Canada: Case Summary: Parent v Northbridge General Insurance Corporation

Last Updated: July 16 2018
Article by Field LLP


Loss of a reasonable opportunity to investigate and defend a claim due to the Insured's extreme delay in reporting the incident to their Insurer constituted prejudice to the Insurer such that the Judgment granted against the Insured not enforceable against the Insurer (in non-auto cases).

Parent v Northbridge General Insurance Corporation, 2018 ABQB 263, per Fraser, J. [4278]


On April 7, 2007, the Applicant Parent, went to a pub on Whyte Avenue in Edmonton, Alberta. Parent was involved in an altercation and was taken through the kitchen area of the establishment, ending up in the alley behind the location. At some point during the commotion he suffered significant injuries. Consequently, he sued the pub on February 13, 2008.

The pub initially defended the action. A Statement of Defence was filed and Questioning took place. However, for some reason, the pub never notified its insurance company, Northbridge. On March 16, 2010 Parent was successful in having the Statement of Defence struck because counsel for the pub did not comply with undertakings. As a result, on October 30 Parent obtained Summary Judgment in his favour which, including costs and interest, amounted to $325,968.11.

In June 2014, after obtaining Summary Judgment, Parent discovered the Northbridge Insurance policy. Parent contacted Northbridge about the Judgment, which promptly denied any liability.

The question before was as to whether the Summary Judgment obtained by Mr. Parent against the Defendant pub could be enforced against Northbridge.

HELD: For the Insurer; application for Summary Judgment dismissed.

Section 534 of the Insurance Act did not apply because the pub was non-compliant with the terms of the insurance policy and Northbridge subsequently suffered prejudice.

  • Citing Raywalt Construction Co. v. Allstate Insurance Co. of Canada, 2010 ABCA 320, Fraser, J. noted that in order to be successful the applicant must prove three things: (1) the existence of an agreement to indemnify; (2) that the damage occurred within the terms of the policy; and (3) that the insured was legally liable to the judgment creditor.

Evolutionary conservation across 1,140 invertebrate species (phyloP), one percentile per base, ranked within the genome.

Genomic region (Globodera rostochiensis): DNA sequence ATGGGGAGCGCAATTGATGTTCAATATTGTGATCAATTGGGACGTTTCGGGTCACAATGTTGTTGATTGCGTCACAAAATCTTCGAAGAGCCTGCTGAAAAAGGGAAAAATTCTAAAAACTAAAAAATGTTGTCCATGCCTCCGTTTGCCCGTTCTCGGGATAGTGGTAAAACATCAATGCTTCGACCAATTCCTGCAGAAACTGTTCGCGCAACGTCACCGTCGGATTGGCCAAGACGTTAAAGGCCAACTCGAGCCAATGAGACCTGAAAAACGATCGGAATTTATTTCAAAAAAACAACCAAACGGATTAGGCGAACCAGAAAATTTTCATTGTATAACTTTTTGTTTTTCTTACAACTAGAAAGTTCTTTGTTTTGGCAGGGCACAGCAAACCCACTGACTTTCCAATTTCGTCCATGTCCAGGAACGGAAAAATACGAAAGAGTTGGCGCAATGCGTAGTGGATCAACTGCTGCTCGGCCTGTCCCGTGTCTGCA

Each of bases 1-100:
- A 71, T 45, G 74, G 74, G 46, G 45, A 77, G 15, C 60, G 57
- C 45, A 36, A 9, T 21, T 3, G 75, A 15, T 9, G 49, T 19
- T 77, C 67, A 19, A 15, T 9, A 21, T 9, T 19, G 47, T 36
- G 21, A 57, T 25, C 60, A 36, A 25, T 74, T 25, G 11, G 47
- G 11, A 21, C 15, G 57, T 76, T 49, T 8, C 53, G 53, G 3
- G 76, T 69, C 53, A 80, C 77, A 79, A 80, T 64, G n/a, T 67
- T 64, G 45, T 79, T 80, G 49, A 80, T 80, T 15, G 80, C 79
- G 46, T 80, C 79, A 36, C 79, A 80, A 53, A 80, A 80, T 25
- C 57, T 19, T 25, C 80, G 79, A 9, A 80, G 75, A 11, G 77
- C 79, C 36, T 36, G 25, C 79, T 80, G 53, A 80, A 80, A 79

• In this case, Justice Fraser indicated that the issue was with step two. Northbridge contended the damage did not occur within the terms of the policy and therefore it did not have to provide coverage. Specifically, the pub did not comply with the policy by not providing notice of the incident, by not providing notice of the claim, by defending the action without the participation of the insurer, by improperly defending the claim, and by accepting liability.
    • The Court found that Parent had not met the burden of proving a prima facie case against Northbridge, rejecting the insured's argument that the pub's consistent failure to notify Northbridge was an imperfect compliance such that the policy still applied. Fraser, J. found that the repeated failure to notify Northbridge was a non-compliance with the policy.
    • In this case, the pub's lack of cooperation was not inconsequential or trifling. It was substantial and repetitive and there was essentially no cooperation at all. Northbridge was prejudiced as it was unable to conduct any significant investigation of the incident or preserve evidence/witnesses.

Section 520 of the Insurance Act and the equitable relief provision therein were also held not to apply.

  • Citing Van Oirschot v. Dow Chemical Canada Inc., 1993 CarswellAlta 36 (Alta. Q.B.), the Court stated that the general principle is that courts will exercise their discretion to relieve against forfeiture in favour of the insured where:

    • The claimant has not been guilty of fraud or willful misconduct; and
    • The insurer has not been seriously prejudiced by the imperfect compliance with the statutory condition.
  • Instead of a delay of simply a few days in the jurisprudence cited, in this case the delay of over seven years. The Court held that as the insured attempted to defend the claim herself, and hired counsel to conduct the defence, there could be no doubt that Northbridge suffered prejudice from the delay.

    • Most notably, the owner of the insured company was now deceased and there was no way to know her reasoning for not involving the insurance company.
    • Northbridge's loss of any reasonable opportunity to investigate and defend the claim due to the extreme delay in reporting the incident constitutes prejudice against Northbridge.


Section 534 of the Alberta Insurance Act, R.S.A. 2000, c. I-3 provides that when a claimant obtains judgment against an insured that goes unsatisfied, the claimant may sue the defendant insured's insurance provider. However, this provision expressly does not apply regarding auto insurance. For auto insurance, s. 579 provides that the claimant may claim against the defendant's insurer for up to the minimum statutory limits of $200,000. The insurer can raise the defence of breach of policy for amounts exceeding that and has a right of action to claim against its insured to recover the payout.

The content of this article is intended to provide a general guide to the subject matter. Specialist advice should be sought about your specific circumstances.

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